Those with degrees from out-of-state must submit syllabi for the nine core counseling courses. If the applicant has attempted and failed to obtain syllabi from the university, course descriptions from the university catalog may be submitted. The applicant should submit a letter stating the circumstances. The Board will make the final determination on whether a course description is acceptable. Those with post-2001 degrees from a CACREP-accredited program do not need to submit syllabi. Although it is to the applicant's advantage to submit the syllabi with the transcript, the syllabi can be submitted during the 12 months allowed to make up deficiencies. The university must complete the Out-of-State Degree Program Certification form found in the application.
The law requires that degrees granted in 1996 and after include six semester units or nine quarter units of supervised practicum or fieldwork. The law was amended in the 2010 legislative session to allow those with degrees issued before 1996 to have only three semester units or four and one half quarter units of practicum or fieldwork.
Yes. Counselors must bring their degrees up to the current standard by completing all of the 9 core content areas before they will be eligible for licensure. In order for a degree to be acceptable at all, it must contain 6 semester or 9 quarter units of supervised practicum or fieldwork and 6 of the 9, or 7 of the 9, core counseling courses, depending on the year it was granted. Because titles vary, the inclusion of the core counseling areas becomes the definition of an acceptable counseling degree.
In order to be on par with the currently licensed MFTs and LCSWs, counselors must complete the continuing education that has been required of these licensees in recent years.
Note: With the exception of the course in psychopharmacology, which is a graduate or undergraduate university credit course, these can be taken as continuing education, if these subjects were not sufficiently covered in graduate coursework. See Providers of Coursework on this website for available courses.
The statute uses the term “contact hour,” which means an hour of instruction. These hours can be taken as continuing education through a provider approved by the BBS. They may be online, credit-no credit or home study courses, as well as in-person workshops, but audited courses are not acceptable. The contact hour requirement can also be met through undergraduate or graduate university courses. A three-semester-unit course is 45 hours of instruction. Accredited universities are automatically considered to be approved providers by the BBS.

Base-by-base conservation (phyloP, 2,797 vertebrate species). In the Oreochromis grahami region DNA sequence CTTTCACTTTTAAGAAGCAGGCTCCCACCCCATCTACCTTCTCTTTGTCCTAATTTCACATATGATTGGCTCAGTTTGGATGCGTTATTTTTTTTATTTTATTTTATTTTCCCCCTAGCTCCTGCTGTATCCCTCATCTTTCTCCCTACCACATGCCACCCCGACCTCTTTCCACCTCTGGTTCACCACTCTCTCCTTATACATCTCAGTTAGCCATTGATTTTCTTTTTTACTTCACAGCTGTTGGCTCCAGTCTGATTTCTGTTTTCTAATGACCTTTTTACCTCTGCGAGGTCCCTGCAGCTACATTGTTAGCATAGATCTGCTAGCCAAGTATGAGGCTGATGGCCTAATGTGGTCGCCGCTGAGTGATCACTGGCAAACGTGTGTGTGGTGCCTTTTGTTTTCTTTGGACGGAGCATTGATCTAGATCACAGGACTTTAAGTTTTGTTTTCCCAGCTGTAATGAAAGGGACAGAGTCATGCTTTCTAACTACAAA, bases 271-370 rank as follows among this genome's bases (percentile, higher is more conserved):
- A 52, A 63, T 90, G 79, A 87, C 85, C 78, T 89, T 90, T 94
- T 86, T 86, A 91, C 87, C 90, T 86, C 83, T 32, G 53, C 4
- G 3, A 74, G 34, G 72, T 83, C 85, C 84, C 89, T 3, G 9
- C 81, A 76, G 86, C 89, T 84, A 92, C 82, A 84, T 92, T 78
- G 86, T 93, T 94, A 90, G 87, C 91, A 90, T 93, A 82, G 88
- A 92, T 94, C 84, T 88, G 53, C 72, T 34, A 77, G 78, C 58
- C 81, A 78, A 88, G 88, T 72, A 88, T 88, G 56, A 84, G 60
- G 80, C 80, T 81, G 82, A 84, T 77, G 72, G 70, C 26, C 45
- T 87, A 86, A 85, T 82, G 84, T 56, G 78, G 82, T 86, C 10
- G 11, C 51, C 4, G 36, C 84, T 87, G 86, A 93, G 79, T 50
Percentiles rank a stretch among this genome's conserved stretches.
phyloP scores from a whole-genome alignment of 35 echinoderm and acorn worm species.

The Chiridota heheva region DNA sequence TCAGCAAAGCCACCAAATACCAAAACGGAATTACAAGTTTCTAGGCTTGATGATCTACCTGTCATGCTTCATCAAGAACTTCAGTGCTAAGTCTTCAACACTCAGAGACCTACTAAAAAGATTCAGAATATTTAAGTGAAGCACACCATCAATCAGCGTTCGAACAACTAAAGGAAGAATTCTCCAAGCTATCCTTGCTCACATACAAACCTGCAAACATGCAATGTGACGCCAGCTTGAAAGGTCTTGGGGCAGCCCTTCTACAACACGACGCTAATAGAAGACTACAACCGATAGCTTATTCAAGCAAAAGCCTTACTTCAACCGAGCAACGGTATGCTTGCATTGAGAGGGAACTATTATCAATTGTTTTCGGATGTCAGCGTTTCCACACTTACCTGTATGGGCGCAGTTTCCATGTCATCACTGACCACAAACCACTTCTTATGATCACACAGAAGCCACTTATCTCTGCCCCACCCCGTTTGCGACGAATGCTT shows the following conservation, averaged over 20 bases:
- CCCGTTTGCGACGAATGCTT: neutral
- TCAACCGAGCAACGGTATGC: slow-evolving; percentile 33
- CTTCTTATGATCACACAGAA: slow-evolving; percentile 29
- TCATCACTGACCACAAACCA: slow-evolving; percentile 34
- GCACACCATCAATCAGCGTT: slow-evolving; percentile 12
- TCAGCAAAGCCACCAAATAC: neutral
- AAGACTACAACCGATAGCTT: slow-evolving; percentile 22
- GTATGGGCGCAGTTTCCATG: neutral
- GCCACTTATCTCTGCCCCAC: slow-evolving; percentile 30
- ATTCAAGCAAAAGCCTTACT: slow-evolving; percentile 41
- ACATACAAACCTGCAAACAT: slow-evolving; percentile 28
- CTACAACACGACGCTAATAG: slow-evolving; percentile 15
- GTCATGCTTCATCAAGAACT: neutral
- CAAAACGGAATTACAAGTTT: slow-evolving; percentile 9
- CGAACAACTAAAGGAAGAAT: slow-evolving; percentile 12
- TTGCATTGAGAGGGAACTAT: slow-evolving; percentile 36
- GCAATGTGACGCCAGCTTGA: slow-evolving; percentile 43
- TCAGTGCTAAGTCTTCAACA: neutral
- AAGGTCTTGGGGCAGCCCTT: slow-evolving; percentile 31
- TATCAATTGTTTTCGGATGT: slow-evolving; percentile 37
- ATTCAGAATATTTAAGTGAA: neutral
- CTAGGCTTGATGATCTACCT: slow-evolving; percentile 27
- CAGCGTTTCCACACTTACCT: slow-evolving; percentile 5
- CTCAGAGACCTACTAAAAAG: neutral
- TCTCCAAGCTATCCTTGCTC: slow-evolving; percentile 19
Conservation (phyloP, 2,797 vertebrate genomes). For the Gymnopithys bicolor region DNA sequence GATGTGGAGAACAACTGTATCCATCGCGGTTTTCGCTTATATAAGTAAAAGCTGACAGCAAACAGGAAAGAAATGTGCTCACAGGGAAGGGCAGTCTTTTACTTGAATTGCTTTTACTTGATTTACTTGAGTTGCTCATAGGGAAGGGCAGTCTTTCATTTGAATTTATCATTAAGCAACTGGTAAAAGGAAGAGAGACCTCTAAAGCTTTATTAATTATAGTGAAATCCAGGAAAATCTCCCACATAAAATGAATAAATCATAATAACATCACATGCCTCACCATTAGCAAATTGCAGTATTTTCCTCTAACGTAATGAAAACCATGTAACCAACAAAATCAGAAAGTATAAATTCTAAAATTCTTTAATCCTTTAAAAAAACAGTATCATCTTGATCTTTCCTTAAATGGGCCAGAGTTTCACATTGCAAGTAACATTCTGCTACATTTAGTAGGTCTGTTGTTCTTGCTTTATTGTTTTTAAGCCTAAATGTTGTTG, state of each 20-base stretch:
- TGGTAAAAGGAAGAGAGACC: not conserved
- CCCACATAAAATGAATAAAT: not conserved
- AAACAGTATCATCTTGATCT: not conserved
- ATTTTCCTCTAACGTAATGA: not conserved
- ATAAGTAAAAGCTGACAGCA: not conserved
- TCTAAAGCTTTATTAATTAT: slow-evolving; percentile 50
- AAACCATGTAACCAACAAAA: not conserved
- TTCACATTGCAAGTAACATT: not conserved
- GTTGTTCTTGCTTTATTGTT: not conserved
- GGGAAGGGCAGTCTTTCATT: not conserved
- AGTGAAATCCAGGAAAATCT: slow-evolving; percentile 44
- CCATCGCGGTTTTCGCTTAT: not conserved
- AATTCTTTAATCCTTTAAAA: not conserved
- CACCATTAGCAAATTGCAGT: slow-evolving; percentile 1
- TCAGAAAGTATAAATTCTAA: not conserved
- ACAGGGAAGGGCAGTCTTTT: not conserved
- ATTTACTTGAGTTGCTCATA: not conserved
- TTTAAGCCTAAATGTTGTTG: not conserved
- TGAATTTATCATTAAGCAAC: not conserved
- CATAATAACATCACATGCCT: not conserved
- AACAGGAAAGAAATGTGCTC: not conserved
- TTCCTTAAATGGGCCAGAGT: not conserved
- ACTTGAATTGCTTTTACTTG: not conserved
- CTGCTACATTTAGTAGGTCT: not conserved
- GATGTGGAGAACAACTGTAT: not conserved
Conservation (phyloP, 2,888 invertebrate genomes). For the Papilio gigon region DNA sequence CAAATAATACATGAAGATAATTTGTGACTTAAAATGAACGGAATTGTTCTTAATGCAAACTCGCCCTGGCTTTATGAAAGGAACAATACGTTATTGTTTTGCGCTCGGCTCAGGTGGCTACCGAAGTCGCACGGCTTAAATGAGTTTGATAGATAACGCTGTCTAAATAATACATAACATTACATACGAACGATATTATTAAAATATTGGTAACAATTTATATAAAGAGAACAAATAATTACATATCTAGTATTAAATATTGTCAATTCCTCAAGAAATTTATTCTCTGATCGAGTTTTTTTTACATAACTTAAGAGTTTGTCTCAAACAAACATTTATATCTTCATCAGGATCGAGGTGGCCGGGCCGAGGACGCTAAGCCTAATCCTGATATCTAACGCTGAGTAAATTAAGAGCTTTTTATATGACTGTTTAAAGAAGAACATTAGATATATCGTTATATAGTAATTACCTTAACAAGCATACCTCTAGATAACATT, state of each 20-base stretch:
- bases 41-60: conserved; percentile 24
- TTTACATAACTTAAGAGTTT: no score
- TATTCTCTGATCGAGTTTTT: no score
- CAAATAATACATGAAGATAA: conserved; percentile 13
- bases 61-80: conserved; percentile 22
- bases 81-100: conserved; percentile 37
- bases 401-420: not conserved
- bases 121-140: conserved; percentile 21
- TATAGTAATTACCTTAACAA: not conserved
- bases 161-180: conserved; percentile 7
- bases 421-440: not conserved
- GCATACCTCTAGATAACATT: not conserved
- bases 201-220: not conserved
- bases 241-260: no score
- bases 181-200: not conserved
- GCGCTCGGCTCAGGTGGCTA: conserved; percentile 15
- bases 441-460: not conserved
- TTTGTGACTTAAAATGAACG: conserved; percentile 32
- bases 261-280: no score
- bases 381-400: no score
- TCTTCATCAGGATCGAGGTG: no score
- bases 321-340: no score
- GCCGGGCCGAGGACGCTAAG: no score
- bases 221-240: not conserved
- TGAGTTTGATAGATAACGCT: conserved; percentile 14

View a list of providers to see universities that will offer required graduate courses to non-matriculated students through their extended education programs. The Providers of Coursework list also includes approved providers of contact hours or continuing education, required for grandparenting. Some providers offer all the continuing education courses needed for grandparenting. Providers do not need to be on CALPCC’s list, but they must be approved by the BBS. The BBS website www.bbs.ca.gov has a list of Approved Providers.
No. An approved provider can only offer the continuing education courses. The core content courses, seven of which must be included in the graduate degree, must be taken as graduate courses through an accredited or approved university. The university may offer these courses online and they may offer them through extended education, as long as units are awarded. The psychopharmacology course must be a university credit undergraduate or graduate course. A university is automatically considered an approved provider and may also offer the continuing education courses, if it chooses to do so.
The grandparenting language provides that a counselor educator, whose degree contains at least 7 of the 9 required core content areas, shall be given credit for coursework not contained in the degree, if the counselor educator provides documentation that he or she has taught the equivalent of the required content area in a graduate program in counseling or a related area.
These applicants must provide the Board with an evaluation of the degree performed by a foreign credential evaluation service that is a member of the National Association of Credential Evaluation Services.